Category: AMRI

A jellyfish out of the box

An unexpected encounter with a box jellyfish in Lake Macquarie

By: Claire Rowe, Dr Stephen Keable, Category: AMRI, Date: 28 May 2018

To share or not to share geographical space?

Exploring why, where and when lizard and snake species coexist.

By: Dr Laura Alencar, Category: AMRI, Date: 25 May 2018

Fish dry, birds fly

A joint Ichthyology and Ornithology excursion to Coolah Tops helps fill in gaps in both collections.

By: Amanda Hay, Sally Reader, Leah Tsang, Dr Richard Major, Category: AMRI, Date: 22 May 2018

The food of frogs in a tropical forest

What do frogs eat in the wild? Everything that moves? Or are they more picky?

By: Le Thi Thuy Duong, Dr Jodi Rowley, Category: AMRI, Date: 03 May 2018

Detective work uncovers the true identity of some Aussie frogs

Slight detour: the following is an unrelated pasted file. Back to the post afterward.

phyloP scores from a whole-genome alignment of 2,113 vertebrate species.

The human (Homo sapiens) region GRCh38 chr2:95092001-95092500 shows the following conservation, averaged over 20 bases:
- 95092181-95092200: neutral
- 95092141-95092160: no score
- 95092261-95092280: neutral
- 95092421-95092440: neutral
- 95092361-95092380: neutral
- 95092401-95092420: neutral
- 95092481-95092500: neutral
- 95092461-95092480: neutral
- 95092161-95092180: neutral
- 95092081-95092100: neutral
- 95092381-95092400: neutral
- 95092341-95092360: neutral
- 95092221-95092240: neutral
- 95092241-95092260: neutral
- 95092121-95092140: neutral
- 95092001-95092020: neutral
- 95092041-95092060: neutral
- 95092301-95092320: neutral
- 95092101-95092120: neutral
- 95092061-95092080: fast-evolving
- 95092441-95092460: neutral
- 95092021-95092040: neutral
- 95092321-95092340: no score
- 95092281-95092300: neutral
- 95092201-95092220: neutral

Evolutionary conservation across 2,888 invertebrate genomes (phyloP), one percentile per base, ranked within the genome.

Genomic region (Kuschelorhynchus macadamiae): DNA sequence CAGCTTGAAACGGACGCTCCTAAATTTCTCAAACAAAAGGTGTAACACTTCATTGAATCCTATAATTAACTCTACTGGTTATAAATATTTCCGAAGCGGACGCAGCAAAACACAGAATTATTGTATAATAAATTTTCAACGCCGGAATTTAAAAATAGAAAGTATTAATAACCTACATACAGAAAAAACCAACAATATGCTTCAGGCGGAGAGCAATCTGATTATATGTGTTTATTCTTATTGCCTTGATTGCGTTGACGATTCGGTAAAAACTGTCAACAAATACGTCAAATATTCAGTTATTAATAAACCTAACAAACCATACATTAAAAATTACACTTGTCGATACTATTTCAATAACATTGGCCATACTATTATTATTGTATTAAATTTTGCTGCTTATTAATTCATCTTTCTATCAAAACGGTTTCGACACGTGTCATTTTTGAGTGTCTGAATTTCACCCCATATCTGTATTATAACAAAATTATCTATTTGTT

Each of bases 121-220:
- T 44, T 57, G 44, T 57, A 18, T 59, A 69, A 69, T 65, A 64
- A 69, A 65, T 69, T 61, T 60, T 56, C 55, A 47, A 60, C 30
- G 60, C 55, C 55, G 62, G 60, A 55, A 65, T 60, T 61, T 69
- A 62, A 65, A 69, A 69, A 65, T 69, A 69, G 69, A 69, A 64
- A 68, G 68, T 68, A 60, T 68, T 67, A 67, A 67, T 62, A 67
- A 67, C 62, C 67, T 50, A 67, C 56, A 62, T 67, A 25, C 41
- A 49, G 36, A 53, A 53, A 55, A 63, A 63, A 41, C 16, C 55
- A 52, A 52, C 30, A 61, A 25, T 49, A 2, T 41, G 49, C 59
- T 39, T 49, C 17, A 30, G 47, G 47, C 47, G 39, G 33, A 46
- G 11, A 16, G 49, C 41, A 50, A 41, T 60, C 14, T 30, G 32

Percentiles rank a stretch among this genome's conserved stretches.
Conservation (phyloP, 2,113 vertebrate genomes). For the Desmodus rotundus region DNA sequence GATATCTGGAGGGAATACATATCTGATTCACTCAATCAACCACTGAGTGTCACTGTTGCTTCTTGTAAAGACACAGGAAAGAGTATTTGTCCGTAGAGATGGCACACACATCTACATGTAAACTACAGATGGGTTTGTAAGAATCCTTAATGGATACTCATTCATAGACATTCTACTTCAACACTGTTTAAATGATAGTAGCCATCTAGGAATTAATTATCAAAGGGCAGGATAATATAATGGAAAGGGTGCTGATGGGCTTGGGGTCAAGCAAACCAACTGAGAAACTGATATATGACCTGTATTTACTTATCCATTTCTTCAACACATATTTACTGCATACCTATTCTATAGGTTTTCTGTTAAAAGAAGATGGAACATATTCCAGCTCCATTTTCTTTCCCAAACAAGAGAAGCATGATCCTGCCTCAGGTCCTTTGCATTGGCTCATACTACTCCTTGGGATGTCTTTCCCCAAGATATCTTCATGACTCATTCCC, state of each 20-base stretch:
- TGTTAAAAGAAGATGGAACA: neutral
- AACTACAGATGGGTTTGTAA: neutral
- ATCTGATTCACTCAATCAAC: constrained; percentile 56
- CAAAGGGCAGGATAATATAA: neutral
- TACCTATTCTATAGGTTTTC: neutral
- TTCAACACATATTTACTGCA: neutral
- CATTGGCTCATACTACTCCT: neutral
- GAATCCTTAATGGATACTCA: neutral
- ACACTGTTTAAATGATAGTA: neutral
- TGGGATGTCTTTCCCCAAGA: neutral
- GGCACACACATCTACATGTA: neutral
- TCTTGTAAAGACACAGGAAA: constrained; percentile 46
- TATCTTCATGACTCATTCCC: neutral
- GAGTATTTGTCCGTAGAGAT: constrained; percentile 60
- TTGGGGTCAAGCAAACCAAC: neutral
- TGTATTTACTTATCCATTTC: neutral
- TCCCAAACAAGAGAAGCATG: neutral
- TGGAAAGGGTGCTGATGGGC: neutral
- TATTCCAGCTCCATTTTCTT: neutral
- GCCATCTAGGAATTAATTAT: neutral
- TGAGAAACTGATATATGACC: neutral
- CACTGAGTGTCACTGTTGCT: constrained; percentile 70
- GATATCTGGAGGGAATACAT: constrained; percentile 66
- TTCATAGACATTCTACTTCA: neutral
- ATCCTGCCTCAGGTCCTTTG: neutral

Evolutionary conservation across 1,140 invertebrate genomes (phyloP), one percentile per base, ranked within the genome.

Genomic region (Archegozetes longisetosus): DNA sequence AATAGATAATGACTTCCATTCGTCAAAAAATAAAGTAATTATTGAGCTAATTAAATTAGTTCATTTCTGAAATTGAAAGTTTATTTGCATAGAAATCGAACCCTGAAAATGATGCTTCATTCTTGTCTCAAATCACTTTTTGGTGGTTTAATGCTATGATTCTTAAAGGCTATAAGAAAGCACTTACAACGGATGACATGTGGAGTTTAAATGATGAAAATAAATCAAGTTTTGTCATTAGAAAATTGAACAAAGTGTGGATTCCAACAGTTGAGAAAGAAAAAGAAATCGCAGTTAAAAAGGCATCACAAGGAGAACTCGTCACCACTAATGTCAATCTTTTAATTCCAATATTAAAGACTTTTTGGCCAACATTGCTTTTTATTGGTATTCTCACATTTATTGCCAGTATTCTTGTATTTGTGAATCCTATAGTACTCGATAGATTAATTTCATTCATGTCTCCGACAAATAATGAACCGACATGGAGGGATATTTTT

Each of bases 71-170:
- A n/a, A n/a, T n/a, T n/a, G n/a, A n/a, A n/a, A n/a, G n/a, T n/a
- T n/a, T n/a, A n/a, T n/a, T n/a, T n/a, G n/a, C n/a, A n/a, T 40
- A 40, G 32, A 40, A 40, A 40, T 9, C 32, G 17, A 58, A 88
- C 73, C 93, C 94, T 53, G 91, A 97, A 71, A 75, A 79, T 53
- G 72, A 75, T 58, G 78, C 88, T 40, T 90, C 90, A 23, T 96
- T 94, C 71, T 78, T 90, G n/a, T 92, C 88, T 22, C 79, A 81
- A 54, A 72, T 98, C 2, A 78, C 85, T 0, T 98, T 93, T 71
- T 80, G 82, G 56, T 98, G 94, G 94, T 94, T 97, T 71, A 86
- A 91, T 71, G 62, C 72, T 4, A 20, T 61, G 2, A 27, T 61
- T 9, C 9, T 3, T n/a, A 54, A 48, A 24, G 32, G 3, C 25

It’s taken some serious investigation across three countries to solve some 150 year old mysteries about two Australian frog species.

By: Dr Glenn Shea, Dr Jodi Rowley, Category: AMRI, Date: 28 Apr 2018

"And how many times must a birder look up, before he can see all the birds" – with apologies to Bob Dylan

Citizen science data is valuable for assessing avian biodiversity metrics within urban greenspaces

By: Corey Callaghan, Dr Richard Major, Category: AMRI, Date: 26 Apr 2018

The Skeleton in the Closet

Solving the mystery of the museum’s moa.

By: Eugene Kwok, Dr Jacqueline Nguyen, Category: AMRI, Date: 20 Apr 2018

Little Antarctic worm raises big issues!

The Antarctic bristle worms Ophryotrocha orensanzi, were shown to be circumpolar, thus challenging some generally held opinions.

By: Dr Hannelore Paxton, Category: AMRI, Date: 20 Apr 2018

What bat is that?

The identification of an unusual flying-fox found in Sydney raised more questions than answers

By: Dr Linda Neaves, Dr Greta Frankham, Dr Mark Eldridge, Dr Anja Divljan, Category: AMRI, Date: 16 Apr 2018

How the urban bird gets the worm

Despite their proven predilection for carbohydrates, when the weather changes so does the diet of inner-city ibis.

By: Dr Richard Major, Category: AMRI, Date: 09 Apr 2018